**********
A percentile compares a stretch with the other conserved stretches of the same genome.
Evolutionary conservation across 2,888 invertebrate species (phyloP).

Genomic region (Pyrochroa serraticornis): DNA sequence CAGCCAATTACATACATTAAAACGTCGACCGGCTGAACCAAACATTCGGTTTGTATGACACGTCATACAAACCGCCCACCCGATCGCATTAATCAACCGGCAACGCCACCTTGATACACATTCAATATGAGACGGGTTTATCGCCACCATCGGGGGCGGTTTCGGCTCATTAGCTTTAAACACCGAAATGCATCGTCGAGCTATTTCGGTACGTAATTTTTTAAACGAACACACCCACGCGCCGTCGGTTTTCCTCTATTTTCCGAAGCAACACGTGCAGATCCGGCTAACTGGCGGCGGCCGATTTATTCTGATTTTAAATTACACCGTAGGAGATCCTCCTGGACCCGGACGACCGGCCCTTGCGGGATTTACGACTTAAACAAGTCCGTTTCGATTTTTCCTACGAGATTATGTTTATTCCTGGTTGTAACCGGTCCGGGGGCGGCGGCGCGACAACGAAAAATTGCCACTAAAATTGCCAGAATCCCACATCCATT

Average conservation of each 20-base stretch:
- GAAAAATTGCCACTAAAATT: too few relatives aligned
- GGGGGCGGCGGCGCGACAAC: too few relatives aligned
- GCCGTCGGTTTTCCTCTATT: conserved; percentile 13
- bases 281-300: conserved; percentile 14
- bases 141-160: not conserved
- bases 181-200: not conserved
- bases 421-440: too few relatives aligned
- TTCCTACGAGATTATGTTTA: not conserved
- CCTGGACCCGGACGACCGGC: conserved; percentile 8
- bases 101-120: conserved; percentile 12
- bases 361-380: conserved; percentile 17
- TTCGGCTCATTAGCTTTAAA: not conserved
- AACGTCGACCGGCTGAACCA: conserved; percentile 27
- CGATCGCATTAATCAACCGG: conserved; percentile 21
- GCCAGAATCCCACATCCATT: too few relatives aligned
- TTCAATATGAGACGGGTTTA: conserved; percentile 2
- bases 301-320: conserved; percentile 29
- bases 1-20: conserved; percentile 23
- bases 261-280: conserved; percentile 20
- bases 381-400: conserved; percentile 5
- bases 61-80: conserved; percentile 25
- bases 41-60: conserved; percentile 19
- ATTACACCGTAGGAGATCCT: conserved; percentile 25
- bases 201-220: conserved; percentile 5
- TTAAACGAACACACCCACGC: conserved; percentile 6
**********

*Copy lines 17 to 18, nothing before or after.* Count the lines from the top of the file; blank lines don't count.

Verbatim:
- AACGTCGACCGGCTGAACCA: conserved; percentile 27
- CGATCGCATTAATCAACCGG: conserved; percentile 21